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Resident to Amar Singh
April 27, 1891

Legal Document No 31

1. I am directed by His excellency the Viceroy and GovernorGeneral in Council to communicate for the information of the Kashmir State Council the following observations regarding the arrangements which the Government of India consider necessary for the exercise of Criminal and Civil jurisdiction within the territories of His Highness the Maharaja of Jammu and Kashmir.

2. The Government of India consider that the Regulations published with the assent of His Highness the late Maharaja in Foreign Department Notification No. 615-P. of the 28th May 1873 are not entirely suited to the present time. Since the publication of those Regulations considerable changes have been effected within His Highness' territories, and year by year the number of persons visiting Kashmir increases and the opening of the Jhelum Valley Road will doubtless attract more and more British capital into the valley of Kashmir. On the other hand the Government of India are glad to notice that there has been considerable improvement of late in the machinery for the administration of justice in Jammu and Kashmir, and that if the late Council continue to devote attention to this important question, it is believed that the Courts of the State will in time command the confidence of the general public.

3. Inasmuch as the Governor-General in Council possesses full personal jurisdiction over subjects of Her Majesty, who may happen to be within the territories of the Maharaja, it would not ordinarily be necessary to peaus before issuing such orders concerning them as might appear from time to time to be necessary. But the existing Regulations having been published with the assent of the late Maharaja, and therefore, out of courtesy to His Highness the present Maharaja and the Kashmir State Council, the Government of India have desired me to communicate to the Council their intention of making alterations, suitable to the existing conditions, in the present procedure.

4. The changes that will be made are embodied in the accompanying notification, and may be summarized as follows:

Criminal

(a) Arrangements are made for investing the Resident in Kashmir and his Assistants with the necessary powers for enquiry into or trial of cases against
  1. European British subjects. 
  2. Americans
  3. Europeans of any nationality other than British.
  4. Christians of European descents
  5. Native Indian subjects of Her Majesty, such Indian subjects being either merely visiting the territories of His Highness or acting as servants of an European British subject, or
  6. British subjects accused of having committed offenses conjointly with European British subjects.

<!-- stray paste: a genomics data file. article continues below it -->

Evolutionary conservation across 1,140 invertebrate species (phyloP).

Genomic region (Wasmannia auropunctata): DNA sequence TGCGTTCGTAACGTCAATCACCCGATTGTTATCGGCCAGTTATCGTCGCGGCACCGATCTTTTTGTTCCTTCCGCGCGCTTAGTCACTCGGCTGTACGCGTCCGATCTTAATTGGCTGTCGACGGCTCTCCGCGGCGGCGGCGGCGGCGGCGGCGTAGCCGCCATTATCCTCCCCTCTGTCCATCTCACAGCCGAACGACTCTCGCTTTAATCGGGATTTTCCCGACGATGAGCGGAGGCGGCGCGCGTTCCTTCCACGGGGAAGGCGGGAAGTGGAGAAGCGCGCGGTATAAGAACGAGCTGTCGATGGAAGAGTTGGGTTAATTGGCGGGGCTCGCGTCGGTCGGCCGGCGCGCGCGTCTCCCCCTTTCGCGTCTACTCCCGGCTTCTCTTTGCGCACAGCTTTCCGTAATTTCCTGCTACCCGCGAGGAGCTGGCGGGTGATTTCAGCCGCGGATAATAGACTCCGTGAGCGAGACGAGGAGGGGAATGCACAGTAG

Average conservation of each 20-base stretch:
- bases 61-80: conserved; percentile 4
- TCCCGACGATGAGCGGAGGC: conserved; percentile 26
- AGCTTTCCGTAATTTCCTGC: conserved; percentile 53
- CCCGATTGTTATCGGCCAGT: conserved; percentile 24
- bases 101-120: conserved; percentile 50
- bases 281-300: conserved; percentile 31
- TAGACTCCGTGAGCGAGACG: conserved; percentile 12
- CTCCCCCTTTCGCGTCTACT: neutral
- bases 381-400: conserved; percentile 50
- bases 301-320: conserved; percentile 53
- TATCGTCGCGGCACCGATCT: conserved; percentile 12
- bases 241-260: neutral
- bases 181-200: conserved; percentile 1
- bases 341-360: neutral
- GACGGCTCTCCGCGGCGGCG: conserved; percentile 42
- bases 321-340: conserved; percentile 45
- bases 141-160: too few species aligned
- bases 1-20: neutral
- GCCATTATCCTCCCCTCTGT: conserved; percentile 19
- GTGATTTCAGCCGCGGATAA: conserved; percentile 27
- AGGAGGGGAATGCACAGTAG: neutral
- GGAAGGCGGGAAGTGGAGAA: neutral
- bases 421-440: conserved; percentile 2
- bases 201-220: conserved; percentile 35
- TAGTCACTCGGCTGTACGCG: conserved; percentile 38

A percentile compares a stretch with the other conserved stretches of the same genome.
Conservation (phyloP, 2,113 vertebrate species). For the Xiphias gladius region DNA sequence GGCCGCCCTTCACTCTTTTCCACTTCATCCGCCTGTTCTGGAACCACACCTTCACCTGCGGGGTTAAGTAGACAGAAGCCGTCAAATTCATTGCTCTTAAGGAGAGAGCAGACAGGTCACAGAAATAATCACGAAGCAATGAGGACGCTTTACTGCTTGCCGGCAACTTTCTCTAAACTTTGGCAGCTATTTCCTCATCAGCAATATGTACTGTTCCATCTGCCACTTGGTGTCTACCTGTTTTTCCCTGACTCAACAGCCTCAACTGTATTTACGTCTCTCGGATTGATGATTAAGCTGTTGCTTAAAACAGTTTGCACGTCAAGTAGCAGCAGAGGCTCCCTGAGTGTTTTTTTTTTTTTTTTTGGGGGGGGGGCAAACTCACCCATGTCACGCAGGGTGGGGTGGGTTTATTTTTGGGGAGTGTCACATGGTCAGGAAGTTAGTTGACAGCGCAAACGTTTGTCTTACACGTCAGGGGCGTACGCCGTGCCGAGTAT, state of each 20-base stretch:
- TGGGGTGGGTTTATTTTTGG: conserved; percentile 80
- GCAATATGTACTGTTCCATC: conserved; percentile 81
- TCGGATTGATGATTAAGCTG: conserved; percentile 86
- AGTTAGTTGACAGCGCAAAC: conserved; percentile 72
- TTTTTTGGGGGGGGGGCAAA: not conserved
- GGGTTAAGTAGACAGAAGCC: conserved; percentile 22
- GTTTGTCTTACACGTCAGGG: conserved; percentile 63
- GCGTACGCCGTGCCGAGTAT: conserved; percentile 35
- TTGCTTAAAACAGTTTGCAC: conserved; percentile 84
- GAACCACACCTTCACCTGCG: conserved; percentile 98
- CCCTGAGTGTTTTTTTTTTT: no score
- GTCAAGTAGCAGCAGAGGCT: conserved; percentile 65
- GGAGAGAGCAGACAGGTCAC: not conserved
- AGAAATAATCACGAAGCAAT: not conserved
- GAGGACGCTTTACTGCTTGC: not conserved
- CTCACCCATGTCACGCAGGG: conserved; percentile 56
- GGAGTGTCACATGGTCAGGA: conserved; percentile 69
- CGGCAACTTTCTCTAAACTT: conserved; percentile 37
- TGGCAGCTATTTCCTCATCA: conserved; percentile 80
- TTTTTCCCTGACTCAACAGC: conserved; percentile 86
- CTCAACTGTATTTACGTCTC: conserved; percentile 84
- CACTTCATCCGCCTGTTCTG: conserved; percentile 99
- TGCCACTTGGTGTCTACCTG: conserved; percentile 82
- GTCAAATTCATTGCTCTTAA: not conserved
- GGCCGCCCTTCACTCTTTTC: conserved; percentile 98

(b) The trial of Native Indian subjects who ordinarily dwell or carry on business or personally work for gain within the said territories will ordinarily rest with the Courts of the Durbar. At the same time it is to be distinctly understood that any such person convicted by such Courts has the right of making a presentation to the Resident in Kashmir, and that if that officer considers there is ground for interference, his representation on the subject to the Durbar will be attended to.
Civil

(d) Arrangements are made for investing the Resident and his Assistants with powers to dispose of Civil suits in which

    Both parties are subjects of Her Majesty.

    The defendant is an European British subject.

    The defendant is a Native Indian subject of Her Majesty and at the time of the commencement of the suit does not ordinarily dwell or carry on business or personally work for gain within the territories of the Maharaja.

(e) All other suits between subjects of Her Majesty on the one hand and subjects of the Maharaja on the other hand will ordinarily be triable in the Courts of the State.
  1. With regard to clauses (a) and (d) above, I am to request that the Kashmir State Council will favour me with am assurance that they will enforce the attendance of witnesses being subjects of the Maharaja and residing in his territories regarding whom processes have been issued by the Courts thus. constituted by the Governor-General in Council.
  2. Again, in regard to clause (e), I am directed to suggest to the State Council that, now that they have secured the services of officials who have had an opportunity of acquiring: a certain amount of judicial and Magisterial experience in British India, it would be wise to issue orders that all cases, Civil and Criminal, in which British subjects are concerned, should be tried before specified Courts in Jammu and Srinagar, respectively and that the officers appointed to such Courts should invariably be chosen from among the best trained officials in the service of the State. By this means it is hoped the Courts of the State will command the confidence of British and Indian traders, and increased capital will be attracted. into the country.
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